Sunday, July 14, 2013

The Eighth Sunday after Pentecost [Proper 10C] - July 14, 2013 (Luke 10:25-37)

Like almost any other child in any family, our younger daughter has earned several nicknames from her parents. One that she has had for a long time is “Little Counselor,” as in “Little Attorney,” or “Little Lawyer.” I’m not telling you this so that you can you can call her that—she probably wouldn’t appreciate that—but so that you know that one of the gifts she’s had ever since she learned to speak is the ability to make distinctions. Arguing with her has been and I imagine will continue to be a challenge for us because she can always find a way to be technically correct, or locate a loophole in our logic.

For example, a few years ago I had to attend an orientation conference for a youth mission trip down in South Carolina and since Melinda was off work I decided to take the whole family. We decided to take the church van, which the girls thought was a hoot. They’d never ridden in any other car before, much less a van. On the way back, the girls started arguing about something in the back seat and their voices started to get louder and louder until pretty soon they were yelling. Melinda turned around in her seat and told the girls to get quiet. “No yelling in the car, girls. Daddy’s trying to drive.”

Laura, without missing a beat, retorted, “It’s not a car. It’s a church van!”…as if that meant she didn’t really need to be quiet. She was two at the time. Nothing against any attorneys who are here…no, no, no, we are quite proud of her mind! And we know any good legal system depends on their careful attention to detail, their ability to draw distinctions and know definitions—but you can see the frustration Melinda and I are in for.

Trayvon Martin (Feb 5, 1995 - Feb 26, 2012)
It is only a fraction of the frustrations, I imagine, of those in the community of Sanford, Florida, today, at the news of an acquittal late last night in one of the most intensely-watched legal cases in the past decade. From its beginning, the Trayvon Martin/George Zimmerman case had all the makings for a media spectacle and a chance for everyone to jump in with an “expert” opinion. All the favorite hot-button issues of race, class, age, gun rights, and drug use and law enforcement were involved. Like strands a sticky spiderweb that could entrap almost any reasonable man or woman, distinctions and definitions ran throughout the course of the whole ordeal.

We heard legal experts make distinctions, for example, about self-defense, distinctions about racial profiling…even attempts at distinctions about whose voice was heard on the 911 call. As a whole nation peered through their television screens to draw their own conclusions about whether justice was served or averted and what this means about our society today, it almost seems that the most basic injustice has been overlooked: that at the end of one foggy February night on the side of the road someone had been shot and left for dead, for reasons of self-defense or not. There’s no way to parse the tragedy out of that, no way to make any other distinction that will help us ignore or feel better about the terrible loss that has occurred or the violence which sadly occurs each day and night in many different neighborhoods in this country.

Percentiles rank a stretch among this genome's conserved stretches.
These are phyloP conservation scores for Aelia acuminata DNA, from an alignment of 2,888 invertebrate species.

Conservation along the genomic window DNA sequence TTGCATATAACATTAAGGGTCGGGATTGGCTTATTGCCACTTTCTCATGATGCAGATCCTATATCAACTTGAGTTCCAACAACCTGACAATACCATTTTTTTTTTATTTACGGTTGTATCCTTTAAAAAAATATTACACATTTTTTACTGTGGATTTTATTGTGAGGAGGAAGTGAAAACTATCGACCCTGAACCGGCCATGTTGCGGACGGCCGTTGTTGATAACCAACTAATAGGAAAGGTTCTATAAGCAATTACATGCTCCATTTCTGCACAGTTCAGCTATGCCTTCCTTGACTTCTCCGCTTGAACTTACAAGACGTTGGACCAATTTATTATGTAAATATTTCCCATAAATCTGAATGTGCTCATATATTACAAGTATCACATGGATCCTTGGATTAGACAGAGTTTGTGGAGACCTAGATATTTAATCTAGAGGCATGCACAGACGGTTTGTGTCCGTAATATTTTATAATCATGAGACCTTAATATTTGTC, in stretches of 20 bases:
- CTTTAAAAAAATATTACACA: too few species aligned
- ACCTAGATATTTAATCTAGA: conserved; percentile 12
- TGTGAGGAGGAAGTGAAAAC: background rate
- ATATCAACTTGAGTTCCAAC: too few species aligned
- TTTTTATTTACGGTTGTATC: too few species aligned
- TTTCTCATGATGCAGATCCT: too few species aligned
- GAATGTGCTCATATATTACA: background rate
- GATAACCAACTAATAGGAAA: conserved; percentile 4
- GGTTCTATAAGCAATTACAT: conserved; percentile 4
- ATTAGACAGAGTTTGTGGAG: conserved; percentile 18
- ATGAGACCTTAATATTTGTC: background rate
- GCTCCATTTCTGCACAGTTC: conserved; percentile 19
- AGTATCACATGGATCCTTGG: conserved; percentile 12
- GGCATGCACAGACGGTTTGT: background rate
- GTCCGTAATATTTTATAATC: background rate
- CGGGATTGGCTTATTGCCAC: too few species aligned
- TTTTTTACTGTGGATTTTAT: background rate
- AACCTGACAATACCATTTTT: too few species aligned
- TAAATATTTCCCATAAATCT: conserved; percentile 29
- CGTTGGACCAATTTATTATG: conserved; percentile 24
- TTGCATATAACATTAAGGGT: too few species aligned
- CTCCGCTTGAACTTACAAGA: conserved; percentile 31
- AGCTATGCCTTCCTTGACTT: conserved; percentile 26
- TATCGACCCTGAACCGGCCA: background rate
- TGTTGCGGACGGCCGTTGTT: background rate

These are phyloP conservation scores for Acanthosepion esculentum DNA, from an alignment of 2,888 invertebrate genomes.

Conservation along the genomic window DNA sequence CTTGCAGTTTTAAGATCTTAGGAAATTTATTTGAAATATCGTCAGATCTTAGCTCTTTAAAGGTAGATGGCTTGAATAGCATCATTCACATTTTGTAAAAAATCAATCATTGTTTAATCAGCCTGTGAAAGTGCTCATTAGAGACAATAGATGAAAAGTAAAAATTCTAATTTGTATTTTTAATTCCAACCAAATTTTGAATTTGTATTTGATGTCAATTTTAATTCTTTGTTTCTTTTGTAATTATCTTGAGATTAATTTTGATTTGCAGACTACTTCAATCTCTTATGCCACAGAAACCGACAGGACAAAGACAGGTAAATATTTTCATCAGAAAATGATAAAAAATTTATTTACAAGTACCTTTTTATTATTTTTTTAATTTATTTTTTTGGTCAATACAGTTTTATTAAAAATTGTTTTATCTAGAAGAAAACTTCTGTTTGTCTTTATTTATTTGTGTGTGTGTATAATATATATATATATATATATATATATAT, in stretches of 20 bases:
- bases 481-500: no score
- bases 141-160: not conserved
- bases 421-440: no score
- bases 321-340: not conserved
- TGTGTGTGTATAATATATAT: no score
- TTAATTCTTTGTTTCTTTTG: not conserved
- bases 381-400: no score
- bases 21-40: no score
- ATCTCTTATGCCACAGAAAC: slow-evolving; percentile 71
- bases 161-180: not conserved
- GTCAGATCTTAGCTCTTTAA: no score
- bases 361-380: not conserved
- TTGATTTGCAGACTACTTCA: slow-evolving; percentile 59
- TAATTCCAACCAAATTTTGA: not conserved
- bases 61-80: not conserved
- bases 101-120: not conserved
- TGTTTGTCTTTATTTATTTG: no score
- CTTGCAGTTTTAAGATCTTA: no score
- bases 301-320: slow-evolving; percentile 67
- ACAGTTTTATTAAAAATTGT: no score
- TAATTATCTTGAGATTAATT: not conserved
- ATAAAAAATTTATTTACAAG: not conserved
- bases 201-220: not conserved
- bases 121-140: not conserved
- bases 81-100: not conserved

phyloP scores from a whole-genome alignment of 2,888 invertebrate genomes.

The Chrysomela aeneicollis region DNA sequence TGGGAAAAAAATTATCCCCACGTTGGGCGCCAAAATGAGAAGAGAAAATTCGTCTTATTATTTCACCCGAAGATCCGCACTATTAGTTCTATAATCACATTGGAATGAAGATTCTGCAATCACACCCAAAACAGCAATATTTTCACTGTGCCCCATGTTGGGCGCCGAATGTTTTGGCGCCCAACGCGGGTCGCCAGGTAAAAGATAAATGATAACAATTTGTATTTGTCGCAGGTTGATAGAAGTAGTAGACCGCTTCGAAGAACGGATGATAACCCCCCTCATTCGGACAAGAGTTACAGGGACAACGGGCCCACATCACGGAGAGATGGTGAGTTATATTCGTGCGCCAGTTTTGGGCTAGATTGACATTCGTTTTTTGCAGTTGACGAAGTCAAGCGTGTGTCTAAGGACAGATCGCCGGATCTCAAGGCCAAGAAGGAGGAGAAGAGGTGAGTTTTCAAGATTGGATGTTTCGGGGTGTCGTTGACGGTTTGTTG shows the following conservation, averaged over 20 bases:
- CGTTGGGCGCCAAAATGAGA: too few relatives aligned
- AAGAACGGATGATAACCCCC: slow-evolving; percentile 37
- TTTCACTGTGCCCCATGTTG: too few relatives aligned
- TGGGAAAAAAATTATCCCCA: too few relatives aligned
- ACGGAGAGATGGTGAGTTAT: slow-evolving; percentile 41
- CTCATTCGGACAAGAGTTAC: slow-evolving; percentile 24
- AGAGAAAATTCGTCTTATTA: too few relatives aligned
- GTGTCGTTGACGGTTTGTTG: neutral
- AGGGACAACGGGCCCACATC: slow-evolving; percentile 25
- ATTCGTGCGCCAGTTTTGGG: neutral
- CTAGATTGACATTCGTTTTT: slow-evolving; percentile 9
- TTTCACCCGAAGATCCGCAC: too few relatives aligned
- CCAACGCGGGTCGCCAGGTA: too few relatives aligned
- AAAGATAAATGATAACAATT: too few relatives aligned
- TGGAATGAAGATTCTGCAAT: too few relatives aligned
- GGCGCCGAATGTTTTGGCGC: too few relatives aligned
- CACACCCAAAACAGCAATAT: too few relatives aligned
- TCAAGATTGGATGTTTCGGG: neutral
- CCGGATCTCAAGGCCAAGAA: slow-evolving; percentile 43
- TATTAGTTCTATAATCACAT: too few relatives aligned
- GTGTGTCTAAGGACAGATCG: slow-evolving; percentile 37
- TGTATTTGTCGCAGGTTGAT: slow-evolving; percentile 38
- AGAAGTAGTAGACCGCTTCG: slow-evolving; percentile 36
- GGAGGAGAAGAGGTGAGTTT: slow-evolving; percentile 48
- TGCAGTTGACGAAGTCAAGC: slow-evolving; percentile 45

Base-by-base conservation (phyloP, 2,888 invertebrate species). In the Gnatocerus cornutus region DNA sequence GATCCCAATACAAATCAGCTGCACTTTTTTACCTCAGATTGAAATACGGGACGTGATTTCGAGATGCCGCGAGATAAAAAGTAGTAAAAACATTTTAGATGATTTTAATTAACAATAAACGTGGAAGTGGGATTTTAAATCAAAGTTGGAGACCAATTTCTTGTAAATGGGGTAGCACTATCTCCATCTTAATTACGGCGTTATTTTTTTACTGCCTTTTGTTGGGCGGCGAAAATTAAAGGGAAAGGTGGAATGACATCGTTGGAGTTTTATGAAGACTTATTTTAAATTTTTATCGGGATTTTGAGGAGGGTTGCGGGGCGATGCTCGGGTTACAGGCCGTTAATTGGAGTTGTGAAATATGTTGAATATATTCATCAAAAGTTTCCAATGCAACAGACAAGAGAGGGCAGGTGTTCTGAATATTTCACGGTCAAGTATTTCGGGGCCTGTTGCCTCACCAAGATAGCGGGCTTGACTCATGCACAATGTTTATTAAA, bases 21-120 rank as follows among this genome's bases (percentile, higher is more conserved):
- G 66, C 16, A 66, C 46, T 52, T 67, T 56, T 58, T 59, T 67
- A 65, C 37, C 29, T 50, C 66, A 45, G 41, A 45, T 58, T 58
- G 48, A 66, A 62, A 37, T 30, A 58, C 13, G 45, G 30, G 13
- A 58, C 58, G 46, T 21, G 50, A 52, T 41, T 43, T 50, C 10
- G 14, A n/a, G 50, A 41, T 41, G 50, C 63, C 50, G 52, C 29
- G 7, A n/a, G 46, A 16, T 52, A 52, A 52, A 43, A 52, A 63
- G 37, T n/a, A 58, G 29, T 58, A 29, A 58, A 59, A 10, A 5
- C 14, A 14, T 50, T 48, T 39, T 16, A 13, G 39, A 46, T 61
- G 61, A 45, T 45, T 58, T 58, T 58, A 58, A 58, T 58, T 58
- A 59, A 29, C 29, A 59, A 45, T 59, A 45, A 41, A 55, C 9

George Zimmerman
Jesus, as it turns out, tells a rather convoluted story about neighborhoods and violence and someone else being left for dead as a response to a lawyer’s attempt to make distinctions and test Jesus on a technicality. The first question the lawyer asks Jesus relates to eternal life and what someone must do to inherit it. Presumably the lawyer wants to hear Jesus’ knowledge of the Torah, the Jewish code of commandments. The Torah included a long list of laws, in fact, that could be interpreted and was interpreted many different ways. Jesus, like any good rabbi, turns the question back on the lawyer  by asking him what he finds written in the law and, more importantly, how he reads it.

The counselor responds with the two-fold statement on loving God and loving neighbor that we hear from Jesus himself at other times in the gospels: from the book of Deuteronomy, “Love the LORD your God with all your heart and with all your soul, and with all your strength and with all your mind.” And from Leviticus: “Love your neighbor as yourself.” Throughout Jesus’ life, those two commandments become linked together in  a way that lets us know love of God and love of neighbor are somehow vitally, inextricably linked, as if one cannot truly love God without also loving neighbor and vice versa. It makes me think of the truth that Catholic social worker Dorothy Day once imparted: “I really only love God as much as I love the person I love the least.”

He Qi "The Good Samaritan"
Jesus seems pleased with the lawyer’s understanding of the law, but as a lifelong Lutheran and theological descendant of the Protestant Reformation, I want Jesus to cut to the chase and tell the man that there’s nothing he can do to inherit eternal life. After all, that’s what has been hammered into my head since the beginning of my life. It’s what Paul says throughout his letters in the New Testament. It’s what we learn as Lutherans from our own pastors and professors and Sunday over and over again: there’s no amount of following any of God’s rules and laws that can help us inherit eternal life. Rather, we receive it through God’s grace. It is given, not earned…no matter how clever we are at reading and interpreting it.